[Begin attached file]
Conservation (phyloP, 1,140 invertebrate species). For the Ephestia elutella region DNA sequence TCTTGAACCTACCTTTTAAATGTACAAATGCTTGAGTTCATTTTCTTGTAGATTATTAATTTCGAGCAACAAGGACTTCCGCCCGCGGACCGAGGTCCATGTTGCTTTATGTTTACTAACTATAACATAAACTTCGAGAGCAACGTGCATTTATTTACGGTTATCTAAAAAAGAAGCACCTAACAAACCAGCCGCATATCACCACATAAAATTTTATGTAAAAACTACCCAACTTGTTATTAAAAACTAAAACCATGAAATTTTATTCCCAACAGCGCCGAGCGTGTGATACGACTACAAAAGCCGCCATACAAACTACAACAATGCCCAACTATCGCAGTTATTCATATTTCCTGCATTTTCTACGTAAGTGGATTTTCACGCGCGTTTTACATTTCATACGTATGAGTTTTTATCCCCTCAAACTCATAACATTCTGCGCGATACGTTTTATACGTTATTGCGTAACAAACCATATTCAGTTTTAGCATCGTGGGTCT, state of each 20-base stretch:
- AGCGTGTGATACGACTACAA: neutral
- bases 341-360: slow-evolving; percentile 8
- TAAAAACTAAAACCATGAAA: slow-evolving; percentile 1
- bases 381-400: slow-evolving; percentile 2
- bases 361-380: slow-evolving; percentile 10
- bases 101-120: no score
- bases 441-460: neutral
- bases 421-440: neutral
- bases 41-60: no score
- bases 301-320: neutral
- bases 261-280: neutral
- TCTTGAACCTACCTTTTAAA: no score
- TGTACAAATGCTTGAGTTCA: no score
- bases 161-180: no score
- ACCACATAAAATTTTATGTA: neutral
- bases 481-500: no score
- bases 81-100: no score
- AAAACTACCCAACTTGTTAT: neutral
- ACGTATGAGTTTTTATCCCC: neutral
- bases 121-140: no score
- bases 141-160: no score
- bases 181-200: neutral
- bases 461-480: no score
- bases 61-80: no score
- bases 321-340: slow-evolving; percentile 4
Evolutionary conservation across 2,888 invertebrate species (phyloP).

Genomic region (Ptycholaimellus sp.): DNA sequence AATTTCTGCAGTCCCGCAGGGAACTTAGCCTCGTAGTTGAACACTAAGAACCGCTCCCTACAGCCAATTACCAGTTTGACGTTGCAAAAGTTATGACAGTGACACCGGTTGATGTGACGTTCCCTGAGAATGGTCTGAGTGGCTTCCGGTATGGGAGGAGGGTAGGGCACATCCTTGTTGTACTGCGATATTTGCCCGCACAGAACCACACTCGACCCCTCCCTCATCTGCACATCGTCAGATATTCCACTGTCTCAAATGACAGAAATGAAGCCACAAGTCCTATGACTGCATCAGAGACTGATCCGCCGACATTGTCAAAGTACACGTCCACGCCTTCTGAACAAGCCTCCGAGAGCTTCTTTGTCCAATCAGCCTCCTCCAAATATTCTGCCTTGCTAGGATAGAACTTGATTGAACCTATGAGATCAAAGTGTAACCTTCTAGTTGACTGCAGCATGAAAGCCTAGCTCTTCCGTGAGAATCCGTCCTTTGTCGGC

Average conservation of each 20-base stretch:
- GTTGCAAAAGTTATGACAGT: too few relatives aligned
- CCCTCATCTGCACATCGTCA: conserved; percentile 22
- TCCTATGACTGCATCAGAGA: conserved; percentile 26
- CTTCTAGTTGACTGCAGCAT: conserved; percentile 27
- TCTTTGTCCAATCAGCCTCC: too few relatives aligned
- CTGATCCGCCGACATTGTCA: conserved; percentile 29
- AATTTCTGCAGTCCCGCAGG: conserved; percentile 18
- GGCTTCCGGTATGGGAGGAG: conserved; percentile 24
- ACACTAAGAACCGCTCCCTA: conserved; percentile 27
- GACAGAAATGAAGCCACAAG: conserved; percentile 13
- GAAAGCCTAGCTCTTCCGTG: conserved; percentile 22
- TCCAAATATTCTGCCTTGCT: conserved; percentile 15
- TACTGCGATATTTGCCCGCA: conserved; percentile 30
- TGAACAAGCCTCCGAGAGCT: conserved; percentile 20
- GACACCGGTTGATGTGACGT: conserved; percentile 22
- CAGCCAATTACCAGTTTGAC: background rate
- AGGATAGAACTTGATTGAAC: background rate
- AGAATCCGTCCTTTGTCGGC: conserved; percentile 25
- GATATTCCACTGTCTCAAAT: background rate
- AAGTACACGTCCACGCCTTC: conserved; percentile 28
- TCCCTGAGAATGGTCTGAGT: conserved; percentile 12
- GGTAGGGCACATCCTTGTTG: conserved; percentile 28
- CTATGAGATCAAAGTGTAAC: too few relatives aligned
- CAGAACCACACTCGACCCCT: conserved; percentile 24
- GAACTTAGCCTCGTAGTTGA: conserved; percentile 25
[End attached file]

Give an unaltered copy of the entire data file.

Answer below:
Conservation (phyloP, 1,140 invertebrate species). For the Ephestia elutella region DNA sequence TCTTGAACCTACCTTTTAAATGTACAAATGCTTGAGTTCATTTTCTTGTAGATTATTAATTTCGAGCAACAAGGACTTCCGCCCGCGGACCGAGGTCCATGTTGCTTTATGTTTACTAACTATAACATAAACTTCGAGAGCAACGTGCATTTATTTACGGTTATCTAAAAAAGAAGCACCTAACAAACCAGCCGCATATCACCACATAAAATTTTATGTAAAAACTACCCAACTTGTTATTAAAAACTAAAACCATGAAATTTTATTCCCAACAGCGCCGAGCGTGTGATACGACTACAAAAGCCGCCATACAAACTACAACAATGCCCAACTATCGCAGTTATTCATATTTCCTGCATTTTCTACGTAAGTGGATTTTCACGCGCGTTTTACATTTCATACGTATGAGTTTTTATCCCCTCAAACTCATAACATTCTGCGCGATACGTTTTATACGTTATTGCGTAACAAACCATATTCAGTTTTAGCATCGTGGGTCT, state of each 20-base stretch:
- AGCGTGTGATACGACTACAA: neutral
- bases 341-360: slow-evolving; percentile 8
- TAAAAACTAAAACCATGAAA: slow-evolving; percentile 1
- bases 381-400: slow-evolving; percentile 2
- bases 361-380: slow-evolving; percentile 10
- bases 101-120: no score
- bases 441-460: neutral
- bases 421-440: neutral
- bases 41-60: no score
- bases 301-320: neutral
- bases 261-280: neutral
- TCTTGAACCTACCTTTTAAA: no score
- TGTACAAATGCTTGAGTTCA: no score
- bases 161-180: no score
- ACCACATAAAATTTTATGTA: neutral
- bases 481-500: no score
- bases 81-100: no score
- AAAACTACCCAACTTGTTAT: neutral
- ACGTATGAGTTTTTATCCCC: neutral
- bases 121-140: no score
- bases 141-160: no score
- bases 181-200: neutral
- bases 461-480: no score
- bases 61-80: no score
- bases 321-340: slow-evolving; percentile 4
Evolutionary conservation across 2,888 invertebrate species (phyloP).

Genomic region (Ptycholaimellus sp.): DNA sequence AATTTCTGCAGTCCCGCAGGGAACTTAGCCTCGTAGTTGAACACTAAGAACCGCTCCCTACAGCCAATTACCAGTTTGACGTTGCAAAAGTTATGACAGTGACACCGGTTGATGTGACGTTCCCTGAGAATGGTCTGAGTGGCTTCCGGTATGGGAGGAGGGTAGGGCACATCCTTGTTGTACTGCGATATTTGCCCGCACAGAACCACACTCGACCCCTCCCTCATCTGCACATCGTCAGATATTCCACTGTCTCAAATGACAGAAATGAAGCCACAAGTCCTATGACTGCATCAGAGACTGATCCGCCGACATTGTCAAAGTACACGTCCACGCCTTCTGAACAAGCCTCCGAGAGCTTCTTTGTCCAATCAGCCTCCTCCAAATATTCTGCCTTGCTAGGATAGAACTTGATTGAACCTATGAGATCAAAGTGTAACCTTCTAGTTGACTGCAGCATGAAAGCCTAGCTCTTCCGTGAGAATCCGTCCTTTGTCGGC

Average conservation of each 20-base stretch:
- GTTGCAAAAGTTATGACAGT: too few relatives aligned
- CCCTCATCTGCACATCGTCA: conserved; percentile 22
- TCCTATGACTGCATCAGAGA: conserved; percentile 26
- CTTCTAGTTGACTGCAGCAT: conserved; percentile 27
- TCTTTGTCCAATCAGCCTCC: too few relatives aligned
- CTGATCCGCCGACATTGTCA: conserved; percentile 29
- AATTTCTGCAGTCCCGCAGG: conserved; percentile 18
- GGCTTCCGGTATGGGAGGAG: conserved; percentile 24
- ACACTAAGAACCGCTCCCTA: conserved; percentile 27
- GACAGAAATGAAGCCACAAG: conserved; percentile 13
- GAAAGCCTAGCTCTTCCGTG: conserved; percentile 22
- TCCAAATATTCTGCCTTGCT: conserved; percentile 15
- TACTGCGATATTTGCCCGCA: conserved; percentile 30
- TGAACAAGCCTCCGAGAGCT: conserved; percentile 20
- GACACCGGTTGATGTGACGT: conserved; percentile 22
- CAGCCAATTACCAGTTTGAC: background rate
- AGGATAGAACTTGATTGAAC: background rate
- AGAATCCGTCCTTTGTCGGC: conserved; percentile 25
- GATATTCCACTGTCTCAAAT: background rate
- AAGTACACGTCCACGCCTTC: conserved; percentile 28
- TCCCTGAGAATGGTCTGAGT: conserved; percentile 12
- GGTAGGGCACATCCTTGTTG: conserved; percentile 28
- CTATGAGATCAAAGTGTAAC: too few relatives aligned
- CAGAACCACACTCGACCCCT: conserved; percentile 24
- GAACTTAGCCTCGTAGTTGA: conserved; percentile 25